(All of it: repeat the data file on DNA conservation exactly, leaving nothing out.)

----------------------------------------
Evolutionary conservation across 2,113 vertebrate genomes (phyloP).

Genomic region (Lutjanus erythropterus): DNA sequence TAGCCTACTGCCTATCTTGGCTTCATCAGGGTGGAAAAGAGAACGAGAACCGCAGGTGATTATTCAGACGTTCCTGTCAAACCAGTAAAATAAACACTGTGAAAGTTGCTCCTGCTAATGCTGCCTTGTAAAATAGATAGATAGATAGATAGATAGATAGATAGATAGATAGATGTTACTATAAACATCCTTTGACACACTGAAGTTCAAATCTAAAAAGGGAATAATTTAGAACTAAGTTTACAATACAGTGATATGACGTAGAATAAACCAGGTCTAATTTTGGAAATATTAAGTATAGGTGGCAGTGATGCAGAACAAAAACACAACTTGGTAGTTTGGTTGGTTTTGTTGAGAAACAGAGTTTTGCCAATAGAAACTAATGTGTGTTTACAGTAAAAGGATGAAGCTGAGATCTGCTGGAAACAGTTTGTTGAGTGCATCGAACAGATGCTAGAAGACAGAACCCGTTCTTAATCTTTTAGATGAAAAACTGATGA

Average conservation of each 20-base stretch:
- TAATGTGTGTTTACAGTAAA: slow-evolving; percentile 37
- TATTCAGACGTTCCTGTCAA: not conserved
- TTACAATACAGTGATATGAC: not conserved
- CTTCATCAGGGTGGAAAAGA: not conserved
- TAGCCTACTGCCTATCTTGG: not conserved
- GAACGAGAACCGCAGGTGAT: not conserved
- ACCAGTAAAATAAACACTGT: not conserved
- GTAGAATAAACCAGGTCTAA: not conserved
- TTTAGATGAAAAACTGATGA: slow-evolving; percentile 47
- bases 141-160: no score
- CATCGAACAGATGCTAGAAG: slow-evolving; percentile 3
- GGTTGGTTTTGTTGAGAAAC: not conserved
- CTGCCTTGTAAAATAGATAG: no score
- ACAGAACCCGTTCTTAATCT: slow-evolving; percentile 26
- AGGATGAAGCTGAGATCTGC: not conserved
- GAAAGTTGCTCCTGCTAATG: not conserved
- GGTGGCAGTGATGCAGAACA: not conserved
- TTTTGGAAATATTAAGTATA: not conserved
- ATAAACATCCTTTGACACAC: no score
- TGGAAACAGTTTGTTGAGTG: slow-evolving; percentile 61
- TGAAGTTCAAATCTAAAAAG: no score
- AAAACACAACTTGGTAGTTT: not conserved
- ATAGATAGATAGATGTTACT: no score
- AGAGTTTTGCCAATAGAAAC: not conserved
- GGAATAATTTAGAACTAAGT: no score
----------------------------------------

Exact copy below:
Evolutionary conservation across 2,113 vertebrate genomes (phyloP).

Genomic region (Lutjanus erythropterus): DNA sequence TAGCCTACTGCCTATCTTGGCTTCATCAGGGTGGAAAAGAGAACGAGAACCGCAGGTGATTATTCAGACGTTCCTGTCAAACCAGTAAAATAAACACTGTGAAAGTTGCTCCTGCTAATGCTGCCTTGTAAAATAGATAGATAGATAGATAGATAGATAGATAGATAGATAGATGTTACTATAAACATCCTTTGACACACTGAAGTTCAAATCTAAAAAGGGAATAATTTAGAACTAAGTTTACAATACAGTGATATGACGTAGAATAAACCAGGTCTAATTTTGGAAATATTAAGTATAGGTGGCAGTGATGCAGAACAAAAACACAACTTGGTAGTTTGGTTGGTTTTGTTGAGAAACAGAGTTTTGCCAATAGAAACTAATGTGTGTTTACAGTAAAAGGATGAAGCTGAGATCTGCTGGAAACAGTTTGTTGAGTGCATCGAACAGATGCTAGAAGACAGAACCCGTTCTTAATCTTTTAGATGAAAAACTGATGA

Average conservation of each 20-base stretch:
- TAATGTGTGTTTACAGTAAA: slow-evolving; percentile 37
- TATTCAGACGTTCCTGTCAA: not conserved
- TTACAATACAGTGATATGAC: not conserved
- CTTCATCAGGGTGGAAAAGA: not conserved
- TAGCCTACTGCCTATCTTGG: not conserved
- GAACGAGAACCGCAGGTGAT: not conserved
- ACCAGTAAAATAAACACTGT: not conserved
- GTAGAATAAACCAGGTCTAA: not conserved
- TTTAGATGAAAAACTGATGA: slow-evolving; percentile 47
- bases 141-160: no score
- CATCGAACAGATGCTAGAAG: slow-evolving; percentile 3
- GGTTGGTTTTGTTGAGAAAC: not conserved
- CTGCCTTGTAAAATAGATAG: no score
- ACAGAACCCGTTCTTAATCT: slow-evolving; percentile 26
- AGGATGAAGCTGAGATCTGC: not conserved
- GAAAGTTGCTCCTGCTAATG: not conserved
- GGTGGCAGTGATGCAGAACA: not conserved
- TTTTGGAAATATTAAGTATA: not conserved
- ATAAACATCCTTTGACACAC: no score
- TGGAAACAGTTTGTTGAGTG: slow-evolving; percentile 61
- TGAAGTTCAAATCTAAAAAG: no score
- AAAACACAACTTGGTAGTTT: not conserved
- ATAGATAGATAGATGTTACT: no score
- AGAGTTTTGCCAATAGAAAC: not conserved
- GGAATAATTTAGAACTAAGT: no score